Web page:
Use play therapy to stimulate language development

Speech-language pathologists view play therapy as the primary approach to infant and toddler language development. So should you.



Grown-ups sometimes get caught up in the idea that work is work, and play is play, and ne'er the twain shall meet. Playing is the reward you give yourself after you've put in your time at your job. What we too often forget is that playing is a child's job. It's how children develop and learn. Take a quick look around the animal kingdom, and you'll notice that it's the intelligent species that play—the cats, the dogs, the primates, and of course the dolphins. Lizards and slugs don't play.

Developmentally appropriate toys and games are incredibly valuable tools for shaping the growth of your child's developing brain, including language development. When I'm doing play therapy with young children, I prefer to use simple toys that children find engaging, such as tops, jack-in-the-box, or wind-up toys. What I like about these toys is that they spin, jump, twirl, pop open, etc., but then stop, compelling the child to ask me for help.

Most small children lack the motor skills to spin a top, stuff a jack-in-the-box back into the box, or wind up a clockwork toy, so they have to get me to help. This gives me an opportunity to "play hard-to-get" until the child communicates his desire to me in a way consistent with his goals. The really great thing about this tactic is its flexibility. If I'm working with a severely autistic child who does very little communicating, I might require him to make eye contact with me and hold the toy out toward me; if the child makes eye contact but doesn't produce words, the goal might be to sign or say "go" or "help". If the child is saying one or two words, I might work on increasing the variety of words or length and complexity of phrases the child produces.

You can do a similar thing using jelly-beans or other treats as the reward, as demonstrated in the video below. Warning: you may have to watch it more than once through, because the cuteness of the kid is a bit distracting.



I don't like to rely too heavily on food, though, so I like to find toys and other activities that will motivate the child.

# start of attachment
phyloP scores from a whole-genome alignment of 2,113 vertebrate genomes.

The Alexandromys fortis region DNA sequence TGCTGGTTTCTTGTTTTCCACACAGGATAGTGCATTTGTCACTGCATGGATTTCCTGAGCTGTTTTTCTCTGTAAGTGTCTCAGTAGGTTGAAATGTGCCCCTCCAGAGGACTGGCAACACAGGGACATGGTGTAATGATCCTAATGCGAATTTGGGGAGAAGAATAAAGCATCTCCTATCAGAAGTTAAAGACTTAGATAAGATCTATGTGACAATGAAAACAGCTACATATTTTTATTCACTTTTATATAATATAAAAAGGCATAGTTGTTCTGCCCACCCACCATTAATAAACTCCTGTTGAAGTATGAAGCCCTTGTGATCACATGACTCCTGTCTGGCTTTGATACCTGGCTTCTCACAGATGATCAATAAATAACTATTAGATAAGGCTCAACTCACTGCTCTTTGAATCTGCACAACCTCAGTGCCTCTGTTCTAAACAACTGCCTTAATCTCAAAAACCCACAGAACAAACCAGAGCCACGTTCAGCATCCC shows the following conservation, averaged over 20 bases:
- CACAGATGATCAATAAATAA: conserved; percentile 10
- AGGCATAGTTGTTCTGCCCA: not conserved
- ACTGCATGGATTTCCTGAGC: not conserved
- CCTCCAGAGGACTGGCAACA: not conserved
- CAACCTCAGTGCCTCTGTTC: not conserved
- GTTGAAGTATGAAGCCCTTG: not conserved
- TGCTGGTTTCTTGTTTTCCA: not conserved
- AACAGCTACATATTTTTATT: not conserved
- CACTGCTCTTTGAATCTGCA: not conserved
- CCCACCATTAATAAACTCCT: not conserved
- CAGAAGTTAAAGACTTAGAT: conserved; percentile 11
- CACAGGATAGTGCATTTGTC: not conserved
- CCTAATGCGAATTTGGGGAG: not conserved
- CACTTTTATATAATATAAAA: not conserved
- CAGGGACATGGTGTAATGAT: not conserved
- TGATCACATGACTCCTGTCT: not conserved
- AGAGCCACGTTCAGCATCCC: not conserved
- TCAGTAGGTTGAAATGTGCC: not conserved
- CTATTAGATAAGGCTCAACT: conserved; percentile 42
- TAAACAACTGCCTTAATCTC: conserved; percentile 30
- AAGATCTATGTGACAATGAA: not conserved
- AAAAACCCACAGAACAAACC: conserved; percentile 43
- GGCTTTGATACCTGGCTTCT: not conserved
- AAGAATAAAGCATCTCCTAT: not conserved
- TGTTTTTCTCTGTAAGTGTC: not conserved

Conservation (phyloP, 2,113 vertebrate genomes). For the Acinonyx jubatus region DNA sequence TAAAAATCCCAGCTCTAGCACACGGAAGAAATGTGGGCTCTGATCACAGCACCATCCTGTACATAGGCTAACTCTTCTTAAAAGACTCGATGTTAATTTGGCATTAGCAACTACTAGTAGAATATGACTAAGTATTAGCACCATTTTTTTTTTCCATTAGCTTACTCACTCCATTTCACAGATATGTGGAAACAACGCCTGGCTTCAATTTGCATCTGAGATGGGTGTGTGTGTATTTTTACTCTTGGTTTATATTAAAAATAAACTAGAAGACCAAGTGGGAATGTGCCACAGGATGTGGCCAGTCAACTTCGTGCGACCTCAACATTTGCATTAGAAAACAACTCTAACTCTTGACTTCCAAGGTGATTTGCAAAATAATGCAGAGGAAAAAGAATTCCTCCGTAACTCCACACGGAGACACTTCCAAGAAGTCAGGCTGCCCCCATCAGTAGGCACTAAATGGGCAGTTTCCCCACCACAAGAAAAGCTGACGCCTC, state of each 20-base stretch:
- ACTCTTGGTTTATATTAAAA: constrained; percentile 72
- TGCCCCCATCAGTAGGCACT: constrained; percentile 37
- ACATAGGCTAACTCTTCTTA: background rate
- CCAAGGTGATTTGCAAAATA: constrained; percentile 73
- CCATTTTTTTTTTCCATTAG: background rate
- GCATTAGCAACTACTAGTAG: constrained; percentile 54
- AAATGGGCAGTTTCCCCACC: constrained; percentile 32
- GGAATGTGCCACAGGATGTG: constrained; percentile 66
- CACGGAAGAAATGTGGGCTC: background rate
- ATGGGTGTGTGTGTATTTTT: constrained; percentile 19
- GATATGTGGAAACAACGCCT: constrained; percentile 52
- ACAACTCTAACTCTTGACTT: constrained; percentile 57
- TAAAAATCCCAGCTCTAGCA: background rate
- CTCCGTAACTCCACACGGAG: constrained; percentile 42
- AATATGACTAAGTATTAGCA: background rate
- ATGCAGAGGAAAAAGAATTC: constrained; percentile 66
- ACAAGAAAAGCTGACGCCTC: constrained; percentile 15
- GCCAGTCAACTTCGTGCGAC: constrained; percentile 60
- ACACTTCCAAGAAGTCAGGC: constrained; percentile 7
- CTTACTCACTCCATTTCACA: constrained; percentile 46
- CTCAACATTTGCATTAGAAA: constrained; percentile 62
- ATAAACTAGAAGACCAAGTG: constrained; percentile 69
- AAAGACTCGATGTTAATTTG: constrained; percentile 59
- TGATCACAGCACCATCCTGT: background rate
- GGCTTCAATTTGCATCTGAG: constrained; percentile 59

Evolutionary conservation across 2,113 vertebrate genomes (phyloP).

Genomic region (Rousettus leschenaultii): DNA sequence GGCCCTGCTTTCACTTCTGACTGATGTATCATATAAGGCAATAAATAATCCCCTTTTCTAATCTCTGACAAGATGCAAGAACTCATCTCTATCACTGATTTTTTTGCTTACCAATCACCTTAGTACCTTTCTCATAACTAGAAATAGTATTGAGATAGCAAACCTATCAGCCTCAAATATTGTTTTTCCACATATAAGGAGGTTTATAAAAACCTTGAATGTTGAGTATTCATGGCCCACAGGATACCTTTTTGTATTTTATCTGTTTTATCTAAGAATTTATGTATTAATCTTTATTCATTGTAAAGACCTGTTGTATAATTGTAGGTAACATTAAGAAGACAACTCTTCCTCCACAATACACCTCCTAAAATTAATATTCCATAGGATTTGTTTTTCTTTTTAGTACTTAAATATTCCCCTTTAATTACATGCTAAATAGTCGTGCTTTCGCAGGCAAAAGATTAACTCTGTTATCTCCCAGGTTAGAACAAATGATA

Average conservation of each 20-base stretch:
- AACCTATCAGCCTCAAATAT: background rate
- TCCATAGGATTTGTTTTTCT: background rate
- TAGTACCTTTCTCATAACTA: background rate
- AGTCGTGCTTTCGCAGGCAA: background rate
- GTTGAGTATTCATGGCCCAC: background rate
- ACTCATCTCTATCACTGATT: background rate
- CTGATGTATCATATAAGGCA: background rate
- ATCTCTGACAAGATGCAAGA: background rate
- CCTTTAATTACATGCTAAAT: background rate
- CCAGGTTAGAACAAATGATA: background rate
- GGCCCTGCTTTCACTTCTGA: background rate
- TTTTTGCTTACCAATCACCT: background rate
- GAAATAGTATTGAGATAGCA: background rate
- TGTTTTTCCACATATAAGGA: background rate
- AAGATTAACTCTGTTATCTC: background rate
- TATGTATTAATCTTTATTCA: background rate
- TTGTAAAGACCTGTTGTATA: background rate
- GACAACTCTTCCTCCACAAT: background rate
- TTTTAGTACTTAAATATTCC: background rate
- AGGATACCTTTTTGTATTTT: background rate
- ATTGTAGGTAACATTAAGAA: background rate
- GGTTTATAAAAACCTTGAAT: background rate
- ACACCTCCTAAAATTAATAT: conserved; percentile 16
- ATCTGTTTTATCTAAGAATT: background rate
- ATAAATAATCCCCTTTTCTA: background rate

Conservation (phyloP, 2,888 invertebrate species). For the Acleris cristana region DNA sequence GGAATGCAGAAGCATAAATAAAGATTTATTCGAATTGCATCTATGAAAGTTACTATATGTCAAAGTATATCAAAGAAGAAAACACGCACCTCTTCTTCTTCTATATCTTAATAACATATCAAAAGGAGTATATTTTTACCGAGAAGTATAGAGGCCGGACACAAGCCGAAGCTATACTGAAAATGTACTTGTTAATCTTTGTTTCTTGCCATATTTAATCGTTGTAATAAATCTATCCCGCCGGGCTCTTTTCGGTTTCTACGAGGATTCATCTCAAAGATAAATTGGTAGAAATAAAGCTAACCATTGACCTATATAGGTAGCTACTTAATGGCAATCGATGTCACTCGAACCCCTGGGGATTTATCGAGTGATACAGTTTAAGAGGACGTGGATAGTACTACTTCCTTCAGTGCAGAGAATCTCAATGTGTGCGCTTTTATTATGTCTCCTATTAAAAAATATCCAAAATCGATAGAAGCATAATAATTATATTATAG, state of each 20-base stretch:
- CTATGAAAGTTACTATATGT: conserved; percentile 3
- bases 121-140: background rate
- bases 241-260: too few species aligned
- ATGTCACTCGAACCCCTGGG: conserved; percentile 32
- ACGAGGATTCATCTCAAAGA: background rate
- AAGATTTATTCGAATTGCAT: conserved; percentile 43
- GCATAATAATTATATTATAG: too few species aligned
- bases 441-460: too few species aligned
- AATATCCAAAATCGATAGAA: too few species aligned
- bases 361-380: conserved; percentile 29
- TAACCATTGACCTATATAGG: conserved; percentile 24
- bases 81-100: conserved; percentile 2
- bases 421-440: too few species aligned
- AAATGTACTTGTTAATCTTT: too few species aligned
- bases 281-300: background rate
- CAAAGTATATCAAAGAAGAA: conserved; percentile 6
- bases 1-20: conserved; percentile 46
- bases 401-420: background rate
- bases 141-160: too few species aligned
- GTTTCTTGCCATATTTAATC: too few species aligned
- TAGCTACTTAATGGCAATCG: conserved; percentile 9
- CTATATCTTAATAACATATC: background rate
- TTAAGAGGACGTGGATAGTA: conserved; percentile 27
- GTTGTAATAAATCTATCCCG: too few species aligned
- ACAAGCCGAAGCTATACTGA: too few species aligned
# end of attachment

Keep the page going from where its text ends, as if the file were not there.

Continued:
Why ditch the batteries? A lot of battery-operated toys only require the child to push a button or move a switch to get it to do its thing. This gives the child a greater degree of independence, which has its advantages; but it also takes away the incentive to ask for help. For this reason, most of the toys I use for play therapy are not battery operated. This is not an absolute rule—I do make exceptions. For example, I saw a sound bingo game yesterday while window shopping with my daughter. You push a button and the device makes a sound, like a horn honking or a dog barking. Players then select the picture on their card that matches the sound (car, dog). I didn't buy it, but I might consider it for a supplemental activity to train early phonological awareness. However, it probably would not be my first choice for trying to stimulate expressive language in a toddler.

In addition to the toys I mentioned earlier, I'm also a big fan of wooden blocks, toy cars, train sets, stacking cups/rings, busy beads, Magnadoodle, Lego or Duplo blocks, Fisher-Price/Little People sets, plastic food, marble rollers, and puzzles.


Where can I find good play therapy toys?

It will probably never be hard to spend a lot of money on toys, but these days it is really hard to find good quality toys that are appropriate for play therapy. If you go to the toys and games section of The-Store-That-Must-Not-Be-Named (Okay, I'll say it, just this once. Waldemart. *Shudder* Now don't ask me to say it again), you'll find no shortage of cheaply built (but not cheaply priced) hunks of plastic that flash and beep and twirl and talk, but a set of solid hardwood building blocks? Say what? You mean, without microchips? Why would you want that?

The good news is, high quality toys do exist, but unless your friendly neighborhood toymaker has somehow managed not to be put out of business by You-Know-Where, you'll probably need to look online.

Here are a few links to get you started:

MelissaAndDoug.com - Toys and Childrens Products! Click Here! This is a company that sells exactly the kinds of toys I like to use for play therapy with young children. They sell high-quality, developmentally appropriate products designed for durability and value, including classic favorites like wooden building blocks, spinning tops, play food, kitchenware, tools, and more. And more. And more and more and more. Any time my mouth is dry, I just go here and I'm drooling within minutes.

Maple Landmark Woodcraft. This is a company based in Vermont, one of the last strongholds of resistance against the oppressive power of You-Know-Which-Store. They use locally grown maple wood to create beautiful toys and games that will last for generations. Don't worry, they've left enough maple trees standing that we can still put good syrup on our pancakes.

Constructive Playthings. Founded in 1953 by a former early childhood educator and her family, this company remains true to its original mission of designing and producing high quality educational toys, games, and furniture appropriate for young children.




As you play, remember to follow your child's lead and let his focus be your guide. If he's not interested in the top you're spinning, ditch it and focus on whatever is holding his attention. If your child has a lot of battery-operated toys, you'll want to have them stowed out of sight and out of reach so that they don't distract from the more beneficial toys and activities.



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